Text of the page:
2 Chronicles 35: 14-16, 19-23 – Ephesians 2: 4-10 – John 3: 14-21
During the Season of Lent this year, God’s communication to us through the Scriptures has focused our attention on the covenants or agreements made between God and mankind. We were told a few weeks ago about Noah and the rainbow as a sign of the covenant to begin creation anew. With Abraham, the covenant promise of God was of a people who would be the descendants of Abraham and who would occupy a land given to the. The covenant between God and Moses, sealed with the Commandments, established a people chosen to be in a particular relationship with God.
The meditation offered to us today suggests that we realize in all these instances, it is God who acts towards us. It is God who reaches out to us, calling us, urging us in this relationship. It is almost as if God pleads with us to respond to God’s generous and loving offer.
Saint Paul, for example, is quite blunt in his remarks. He reminds the Christians at Ephesus, and us, that it was God who first took the initiative. It was God’s favor, God’s grace, God’s love that gives life. It was God who sought to establish the covenants with Noah, Abraham and Moses. It is God’s actions that invites us now to enter into a relationship.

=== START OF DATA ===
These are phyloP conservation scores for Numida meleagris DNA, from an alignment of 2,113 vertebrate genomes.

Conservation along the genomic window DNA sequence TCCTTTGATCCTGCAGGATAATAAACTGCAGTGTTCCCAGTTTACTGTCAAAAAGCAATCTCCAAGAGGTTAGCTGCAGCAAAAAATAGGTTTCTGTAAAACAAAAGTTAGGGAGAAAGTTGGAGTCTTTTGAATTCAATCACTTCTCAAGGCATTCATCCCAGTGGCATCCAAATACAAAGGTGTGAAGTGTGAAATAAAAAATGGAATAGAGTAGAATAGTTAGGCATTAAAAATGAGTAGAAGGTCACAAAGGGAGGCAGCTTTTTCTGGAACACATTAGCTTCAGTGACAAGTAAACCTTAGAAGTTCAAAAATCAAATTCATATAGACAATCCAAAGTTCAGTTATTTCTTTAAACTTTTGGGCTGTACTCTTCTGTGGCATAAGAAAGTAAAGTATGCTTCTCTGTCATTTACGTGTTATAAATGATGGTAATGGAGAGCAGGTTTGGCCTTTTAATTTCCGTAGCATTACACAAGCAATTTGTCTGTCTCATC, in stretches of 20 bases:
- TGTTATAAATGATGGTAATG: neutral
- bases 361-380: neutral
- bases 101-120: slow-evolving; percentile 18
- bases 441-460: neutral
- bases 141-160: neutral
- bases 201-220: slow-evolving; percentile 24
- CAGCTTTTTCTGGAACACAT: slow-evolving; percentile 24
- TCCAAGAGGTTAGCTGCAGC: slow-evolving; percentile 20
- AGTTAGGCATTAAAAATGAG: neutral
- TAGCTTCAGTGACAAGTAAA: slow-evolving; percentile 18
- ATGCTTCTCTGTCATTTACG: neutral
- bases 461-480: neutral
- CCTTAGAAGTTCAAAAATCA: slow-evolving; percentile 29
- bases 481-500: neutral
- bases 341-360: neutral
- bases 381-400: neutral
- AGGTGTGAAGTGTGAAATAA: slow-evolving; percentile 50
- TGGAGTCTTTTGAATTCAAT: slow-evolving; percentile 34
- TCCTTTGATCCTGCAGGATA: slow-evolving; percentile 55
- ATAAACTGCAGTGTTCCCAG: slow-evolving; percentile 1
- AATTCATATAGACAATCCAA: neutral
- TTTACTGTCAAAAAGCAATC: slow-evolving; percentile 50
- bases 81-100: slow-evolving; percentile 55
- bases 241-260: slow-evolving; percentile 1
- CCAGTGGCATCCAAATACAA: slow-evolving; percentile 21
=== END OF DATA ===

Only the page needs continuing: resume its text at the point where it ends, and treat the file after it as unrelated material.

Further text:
The account that we heard today from the Book of Chronicles emphasize the same idea of God acing on behalf o the Chosen People. Left to themselves, they had abandoned their relationship with God. By themselves, they could not restore this relationship. They had failed God and were suffering the consequences. But God again takes the initiative, doing it God’s way. The Israelites are restored. God’s purpose, Go’s plan, is accomplished through the actions of a pagan emperor. God’s people are restored through a way that God decides.
In the dialogue between Jesus and Nicodemus, a similar understanding is found. God acts s because God so loves the world. Time and again God has reached out and has said “I want to be with you.” We are to choose life with God. We are to live in union with God. See now, ”we are told by God, the Beloved Son is “lifted up,” gives up his life in proof of that love.
God is also taking the imitative with us. God seeks to enter into our lives, to enter into the very fibre of our being. God’s life is shared with us the Christ, through the Church, through the Sacraments. As Jesus spoke with Nicodemus, so the Lord seeks to speak with each of us, telling us: “See what I have done, see my love for you, can you not love me in return?”
Hear the Lord speaking to us today: “I have loved you and given you life. I have loved you so much that my Beloved Son has come among you and died the excruciating death on the cross.” This is the totality of the effort God has made. So it is for us to respond with lives of faith and commitment to such a good and gracious God.